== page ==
The key to successful relationships: Intolerance
We live in a world that encourages political correctness—always advocating tolerance. But in this article we’re going to suggest something politically incorrect: be intolerant.
There are two things, primarily, that you need to stop tolerating. One of them has to do with your behavior, the other has to do with your partner’s behavior. To learn what they are, read on.
If you want to take your romantic relationship to a healthier place, stop tolerating your own immaturity. Do you do any of the following behaviors?
- expressing your emotions in immature ways
- taking your partner for granted
- speaking disrespectfully to your partner
- failing to honor the commitments you’ve made to your partner
- blaming your partner for how you feel
- walking out of the room when your partner is talking
These behaviors, and many more, are unnecessary. There are mature ways to express yourself, to ask for what you want, to renegotiate your agreements and to set boundaries. There is no good reason to tolerate your own immaturity. But, as a culture—including our psychology community—we offer people all sorts of excuses for their immature behaviors.
“He’s tired and upset . . . he didn’t mean what he said.”
“She was triggered by memories from her family of origin, and can’t help how she reacts.”
“He’s doing the best he can do.”
“He has low self-esteem so he doesn’t handle criticism well.”
And on and on. The point is that we make all sorts of excuses for people behaving poorly. Why? Because in doing so we give ourselves an excuse to behave poorly. And that’s exactly where we suggest that you start to be intolerant. Stop tolerating your own immature behavior. In every situation, ask yourself, “How can I do this maturely?”
If you’re upset and want to express your feelings, how can you do that in a mature way? If you are unhappy with your partner and want to express your unhappiness, how can you do that in a mature way? In you feel the need to renegotiate something in your partnership, how can you do so in a mature way? If you screwed up and feel the need to defend yourself, how can you do that in a mature way?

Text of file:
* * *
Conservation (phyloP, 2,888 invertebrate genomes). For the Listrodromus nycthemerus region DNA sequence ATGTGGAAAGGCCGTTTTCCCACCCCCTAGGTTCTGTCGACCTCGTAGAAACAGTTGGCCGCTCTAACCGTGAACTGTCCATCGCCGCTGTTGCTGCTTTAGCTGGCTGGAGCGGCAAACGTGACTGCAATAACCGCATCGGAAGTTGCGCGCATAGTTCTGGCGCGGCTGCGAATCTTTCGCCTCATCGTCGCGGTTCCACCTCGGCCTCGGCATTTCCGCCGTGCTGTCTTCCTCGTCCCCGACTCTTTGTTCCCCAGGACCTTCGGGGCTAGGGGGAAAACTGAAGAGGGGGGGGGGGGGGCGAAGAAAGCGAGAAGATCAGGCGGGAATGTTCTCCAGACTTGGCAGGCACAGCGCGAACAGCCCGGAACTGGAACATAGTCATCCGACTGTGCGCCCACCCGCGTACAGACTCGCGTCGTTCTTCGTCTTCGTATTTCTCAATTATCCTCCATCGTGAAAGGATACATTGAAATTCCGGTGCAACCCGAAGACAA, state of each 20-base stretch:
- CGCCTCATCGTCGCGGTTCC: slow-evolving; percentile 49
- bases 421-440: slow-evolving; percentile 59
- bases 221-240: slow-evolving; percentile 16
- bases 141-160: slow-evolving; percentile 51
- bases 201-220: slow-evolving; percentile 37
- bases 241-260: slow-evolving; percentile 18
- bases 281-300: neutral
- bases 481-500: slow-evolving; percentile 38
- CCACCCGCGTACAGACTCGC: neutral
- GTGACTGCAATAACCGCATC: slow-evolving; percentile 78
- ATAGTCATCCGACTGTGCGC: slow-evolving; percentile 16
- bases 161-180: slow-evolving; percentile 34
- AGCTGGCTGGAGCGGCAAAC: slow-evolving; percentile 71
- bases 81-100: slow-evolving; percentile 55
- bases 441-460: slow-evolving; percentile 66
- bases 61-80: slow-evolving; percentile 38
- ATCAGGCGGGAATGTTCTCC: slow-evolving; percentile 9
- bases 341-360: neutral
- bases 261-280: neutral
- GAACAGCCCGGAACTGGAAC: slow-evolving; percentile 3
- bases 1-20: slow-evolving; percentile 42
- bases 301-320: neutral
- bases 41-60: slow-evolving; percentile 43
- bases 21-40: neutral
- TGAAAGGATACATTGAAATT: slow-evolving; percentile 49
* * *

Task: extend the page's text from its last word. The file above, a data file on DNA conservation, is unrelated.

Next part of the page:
Every behavior can be expressed maturely or immaturely.
In the beginning of this article we said that there are two things we recommend that you stop tolerating. The first is your own immature behavior. The second is your partner’s immature behavior. But here’s the thing—you have to go first. Only after you stop behaving immaturely is it appropriate to request that your partner do the same thing.
You can say, “About a month ago I made a commitment to stop behaving immaturely when I interact with you. I hope you have noticed a difference because in the past month I haven’t been perfect, but I think I’ve taken a big step forward. Where I used to blame you for how I was feeling, I’ve tried not to do that this month. And I know I used to walk out of the room when you were talking if I didn’t like what you were saying. But in the past month I’ve made an effort to listen and then calmly explain how I might see things in a different light.
“So, I feel really good about the changes I’ve made. And it all started when I read this brilliant article in PscyhCentral about no longer tolerating my own immaturity. I saved the article so I can show it to you, because I want you to make a similar effort. And I realize you may need to think about this because it’s sort of coming out of the blue, but I want you to know this is important to me because we’re important to me.”
Let us know if you have any questions or if you have some behavior and you want help figuring out how to express it in a mature way. We talk about this in our Dating Relating Mating course.
, . (2014). The key to successful relationships: Intolerance. Psych Central. Retrieved on January 20, 2017, from http://blogs.psychcentral.com/healthy-relationships/2014/07/the-key-to-successful-relationships-intolerance/